Niger’s nightmare can end

We cannot afford to wait for an onslaught of harrowing images of dying people to realise a humanitarian crisis is looming in Niger. Liam Horan reports from Niger.

THE mother, no more than 25 years of age, places her eleven-month-old son on the clinic table. Like a merchant unfolding her goods, she slowly peels away his clothing to reveal the full extent of the child's frailty: he is little more than loose-hanging skin and tiny bones.

He cries weakly, the effort clearly straining his feeble body. His face is creased like that of an old man.

To the untrained eye, he could surely survive no more than a week. Even in these grim times for the people of Niger, other distraught mothers stand back to allow this chronic case to be examined by the GOAL medical staff.

Even famine has a hierarchy of suffering.

The mother eyes bereft of hope mumbles something and the translator suddenly reveals that the boy is a twin.

The twin sister is passed through the crowd to the front of the queue and is also placed onto the table for examination. She looks marginally healthier than her brother. She might live for a fortnight.

As this sad story unfolds in Abala, a remote village four hours north of the capital Niamey, over 800,000 children all over Niger are in much the same boat. Some have more meat on their bones, but the spiral of hope is going downwards.

Anne Maguire, GOAL's Country Director in Niger, said: "It is impossible to know just yet the exact state of the 800,000 children, but all the indications are that many of them are in a very bad way."

The Niger disaster was one that was waiting to happen. When a plague of locusts and a bad drought struck the country last year, devastating the crops, the prospect of a famine in 2005 loomed large.

Food would run out for many families. There was no question of that. Niger sub-Saharan, baking hot, mercilessly poor it never has much food to spare, and this year it has lost what little it had.

"The World Food Programme estimate that 3.6m people are now facing dire food shortage in Niger," adds Ms Maguire. "GOAL, and other Non-Governmental Organisations, are working around the clock to stabilise the health and nutrition status of those 3.6 million people. We are rolling out feeding and medical programmes to target the worst affected first of all."

Their task is enormous. Niger is very hot and very poor. Famine is biting deep in isolated pockets all over the country. In many cases, road networks are bad and telecommunications virtually non-existent.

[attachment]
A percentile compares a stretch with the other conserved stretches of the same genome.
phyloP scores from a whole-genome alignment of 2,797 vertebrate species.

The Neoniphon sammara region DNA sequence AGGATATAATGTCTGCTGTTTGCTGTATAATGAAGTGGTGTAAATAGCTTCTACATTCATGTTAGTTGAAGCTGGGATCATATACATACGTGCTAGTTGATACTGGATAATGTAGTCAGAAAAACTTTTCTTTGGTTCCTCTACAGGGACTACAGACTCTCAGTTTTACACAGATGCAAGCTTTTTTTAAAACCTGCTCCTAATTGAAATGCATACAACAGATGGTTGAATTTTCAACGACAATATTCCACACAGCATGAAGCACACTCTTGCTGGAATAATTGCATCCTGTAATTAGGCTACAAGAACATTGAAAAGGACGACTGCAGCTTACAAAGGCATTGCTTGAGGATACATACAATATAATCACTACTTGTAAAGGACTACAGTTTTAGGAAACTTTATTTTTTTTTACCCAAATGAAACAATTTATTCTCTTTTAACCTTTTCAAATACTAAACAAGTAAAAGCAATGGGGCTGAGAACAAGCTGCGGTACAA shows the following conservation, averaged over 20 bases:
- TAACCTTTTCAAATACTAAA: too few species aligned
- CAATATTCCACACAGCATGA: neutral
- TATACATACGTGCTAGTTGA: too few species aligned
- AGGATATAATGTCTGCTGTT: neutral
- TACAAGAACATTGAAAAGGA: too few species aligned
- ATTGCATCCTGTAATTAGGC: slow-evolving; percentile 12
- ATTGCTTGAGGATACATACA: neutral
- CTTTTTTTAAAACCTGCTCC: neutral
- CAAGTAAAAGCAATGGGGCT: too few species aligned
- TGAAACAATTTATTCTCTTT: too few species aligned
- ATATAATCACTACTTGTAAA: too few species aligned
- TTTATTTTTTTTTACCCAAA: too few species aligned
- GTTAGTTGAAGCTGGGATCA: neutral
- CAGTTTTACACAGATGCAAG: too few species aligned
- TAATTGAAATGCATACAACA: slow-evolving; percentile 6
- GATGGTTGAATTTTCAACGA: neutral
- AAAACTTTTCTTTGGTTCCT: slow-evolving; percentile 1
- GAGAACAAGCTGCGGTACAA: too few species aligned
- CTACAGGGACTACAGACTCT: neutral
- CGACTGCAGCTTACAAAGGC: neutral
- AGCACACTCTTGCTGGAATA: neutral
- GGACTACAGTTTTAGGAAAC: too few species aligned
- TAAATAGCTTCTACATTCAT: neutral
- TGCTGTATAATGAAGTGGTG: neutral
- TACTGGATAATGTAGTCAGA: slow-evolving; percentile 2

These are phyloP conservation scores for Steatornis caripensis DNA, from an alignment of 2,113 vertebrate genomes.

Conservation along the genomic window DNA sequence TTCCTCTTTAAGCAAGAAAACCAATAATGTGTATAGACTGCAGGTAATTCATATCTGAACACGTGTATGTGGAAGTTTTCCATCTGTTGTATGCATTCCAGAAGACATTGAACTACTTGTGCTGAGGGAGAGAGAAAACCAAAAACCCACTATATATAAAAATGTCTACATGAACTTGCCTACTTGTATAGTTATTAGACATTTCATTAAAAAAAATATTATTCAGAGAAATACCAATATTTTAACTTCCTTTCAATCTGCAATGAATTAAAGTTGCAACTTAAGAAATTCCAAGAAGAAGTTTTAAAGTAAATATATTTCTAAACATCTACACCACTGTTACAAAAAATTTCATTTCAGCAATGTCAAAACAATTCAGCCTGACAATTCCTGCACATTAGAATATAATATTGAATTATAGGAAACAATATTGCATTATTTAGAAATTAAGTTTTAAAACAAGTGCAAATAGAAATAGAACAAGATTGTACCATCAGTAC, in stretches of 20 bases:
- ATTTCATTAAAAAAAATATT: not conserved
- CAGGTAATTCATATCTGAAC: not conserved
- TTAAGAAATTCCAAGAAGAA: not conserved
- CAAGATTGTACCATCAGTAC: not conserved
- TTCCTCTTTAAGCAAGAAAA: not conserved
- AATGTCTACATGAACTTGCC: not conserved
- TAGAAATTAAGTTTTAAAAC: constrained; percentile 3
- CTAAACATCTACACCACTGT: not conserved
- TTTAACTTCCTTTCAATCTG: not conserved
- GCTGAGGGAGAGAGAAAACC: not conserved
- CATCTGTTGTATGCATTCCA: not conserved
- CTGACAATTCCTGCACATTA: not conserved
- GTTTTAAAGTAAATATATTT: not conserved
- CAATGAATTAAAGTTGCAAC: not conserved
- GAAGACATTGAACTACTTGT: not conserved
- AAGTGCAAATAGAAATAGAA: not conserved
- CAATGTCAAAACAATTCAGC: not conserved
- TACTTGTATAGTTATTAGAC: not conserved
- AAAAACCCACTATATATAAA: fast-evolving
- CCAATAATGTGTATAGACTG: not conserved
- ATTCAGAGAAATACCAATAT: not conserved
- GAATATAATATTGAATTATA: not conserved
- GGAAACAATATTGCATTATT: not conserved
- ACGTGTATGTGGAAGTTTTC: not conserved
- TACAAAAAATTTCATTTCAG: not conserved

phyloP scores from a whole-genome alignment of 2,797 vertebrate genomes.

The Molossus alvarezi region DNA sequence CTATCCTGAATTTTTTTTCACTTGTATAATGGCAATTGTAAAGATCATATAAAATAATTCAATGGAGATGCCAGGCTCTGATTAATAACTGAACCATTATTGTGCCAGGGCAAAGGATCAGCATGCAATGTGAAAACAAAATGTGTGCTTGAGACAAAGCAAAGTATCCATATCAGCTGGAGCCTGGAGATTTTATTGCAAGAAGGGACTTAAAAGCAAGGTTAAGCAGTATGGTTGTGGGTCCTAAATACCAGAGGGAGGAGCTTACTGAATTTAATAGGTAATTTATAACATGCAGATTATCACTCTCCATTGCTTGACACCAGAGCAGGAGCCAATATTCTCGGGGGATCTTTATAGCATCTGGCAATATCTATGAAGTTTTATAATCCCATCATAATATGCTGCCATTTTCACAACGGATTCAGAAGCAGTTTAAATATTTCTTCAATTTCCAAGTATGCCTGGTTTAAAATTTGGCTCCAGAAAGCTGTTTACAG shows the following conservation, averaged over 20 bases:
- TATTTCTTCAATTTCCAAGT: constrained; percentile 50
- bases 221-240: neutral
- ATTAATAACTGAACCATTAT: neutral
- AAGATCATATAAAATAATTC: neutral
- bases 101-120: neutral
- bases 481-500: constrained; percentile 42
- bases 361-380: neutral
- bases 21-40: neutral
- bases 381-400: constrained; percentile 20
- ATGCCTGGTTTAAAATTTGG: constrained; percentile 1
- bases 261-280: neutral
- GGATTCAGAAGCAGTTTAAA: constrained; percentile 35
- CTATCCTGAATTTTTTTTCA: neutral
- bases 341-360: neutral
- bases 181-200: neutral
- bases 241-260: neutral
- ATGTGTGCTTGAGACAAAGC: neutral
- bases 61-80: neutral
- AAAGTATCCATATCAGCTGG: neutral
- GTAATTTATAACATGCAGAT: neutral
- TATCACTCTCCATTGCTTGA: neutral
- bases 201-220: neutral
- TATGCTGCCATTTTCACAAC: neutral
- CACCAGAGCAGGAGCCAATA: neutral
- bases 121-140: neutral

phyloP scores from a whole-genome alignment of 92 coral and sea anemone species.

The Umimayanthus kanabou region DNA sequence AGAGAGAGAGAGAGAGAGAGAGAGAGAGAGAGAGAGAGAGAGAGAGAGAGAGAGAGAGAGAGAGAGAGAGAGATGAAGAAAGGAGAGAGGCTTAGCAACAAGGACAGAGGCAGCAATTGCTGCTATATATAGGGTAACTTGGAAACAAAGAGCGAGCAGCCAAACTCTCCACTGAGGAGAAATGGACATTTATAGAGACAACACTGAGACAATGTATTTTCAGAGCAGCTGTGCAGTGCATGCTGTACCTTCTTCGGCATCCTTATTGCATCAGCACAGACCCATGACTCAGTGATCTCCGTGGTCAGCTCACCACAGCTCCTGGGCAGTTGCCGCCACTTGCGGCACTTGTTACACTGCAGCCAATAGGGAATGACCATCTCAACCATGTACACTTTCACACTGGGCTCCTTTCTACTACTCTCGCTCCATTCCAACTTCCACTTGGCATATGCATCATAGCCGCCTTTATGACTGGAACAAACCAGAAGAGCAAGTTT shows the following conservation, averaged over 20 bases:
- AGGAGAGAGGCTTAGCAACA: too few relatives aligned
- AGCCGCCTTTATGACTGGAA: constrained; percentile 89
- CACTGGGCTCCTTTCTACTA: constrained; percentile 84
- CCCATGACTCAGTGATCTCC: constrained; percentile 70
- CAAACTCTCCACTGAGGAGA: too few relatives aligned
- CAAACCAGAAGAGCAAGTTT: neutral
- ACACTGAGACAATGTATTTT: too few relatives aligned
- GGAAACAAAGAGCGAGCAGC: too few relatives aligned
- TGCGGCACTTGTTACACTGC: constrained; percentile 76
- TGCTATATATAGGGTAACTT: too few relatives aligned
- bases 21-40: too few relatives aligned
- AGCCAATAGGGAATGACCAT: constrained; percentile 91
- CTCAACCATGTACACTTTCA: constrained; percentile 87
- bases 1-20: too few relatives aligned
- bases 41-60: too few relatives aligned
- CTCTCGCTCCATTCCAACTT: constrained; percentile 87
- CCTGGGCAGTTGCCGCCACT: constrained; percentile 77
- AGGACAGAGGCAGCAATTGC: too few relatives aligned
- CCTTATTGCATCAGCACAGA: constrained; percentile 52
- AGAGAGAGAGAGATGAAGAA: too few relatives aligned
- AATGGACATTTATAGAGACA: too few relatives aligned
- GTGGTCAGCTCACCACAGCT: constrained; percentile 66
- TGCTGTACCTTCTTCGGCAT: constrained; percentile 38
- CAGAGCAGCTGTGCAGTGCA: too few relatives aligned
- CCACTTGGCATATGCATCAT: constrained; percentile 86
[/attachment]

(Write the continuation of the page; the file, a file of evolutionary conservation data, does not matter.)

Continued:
In other famines, starving families leave their homes and make for the big towns in the hope of finding food. This displacement has not happened in Niger they don't believe it to be worth their while.

Sandra Beattie, one of the GOAL nurses in the field, said: "This means we have to travel to numerous villages to carry out assessments of the children. It makes the job of finding affected people, and treating them, all the harder."

GOAL are now concentrating their efforts on Abala, and in the region surrounding the country's second biggest city, Zinder.

"We are planning to feed over 200,000 people in the Zinder area in the coming weeks. The aim is to give them enough food to get them through to harvest time in autumn," says GOAL'S Ray Jordan.

"If we can bridge this gap until autumn, millions of lives can be saved. But it will be no easy task because of the vastness of the country. It is a race against time."

There is also a conundrum at the heart of the Niger problem. The world tends to take notice only of television images of gaunt jaws, swollen bellies, forlorn faces, dry breasts, cupped hands, never-ending queues, and eyes drained of tears. Yet GOAL and others working in Niger are working to prevent matters coming to that point.

"The message we would like to send out is that a humanitarian disaster of this nature can be prevented here. There have been deaths already, and there will be more, but if we can get enough food and medicine out now, it will not be another Ethiopia 1984," explains Ms Maguire.

"Down the line, the international community needs to act to stop the nightmare of Niger from recurring again and again.

An international emergency response team must be set up to move into countries like Niger before problems get out of control and the international community must provide the financial backing to stop the situation deteriorating before the faces of starving children hit the TV screens back in Ireland again."

It may come too late for the dying twins of Abala if it comes at all.

Their battle is more immediate, a country's battle in microcosm.

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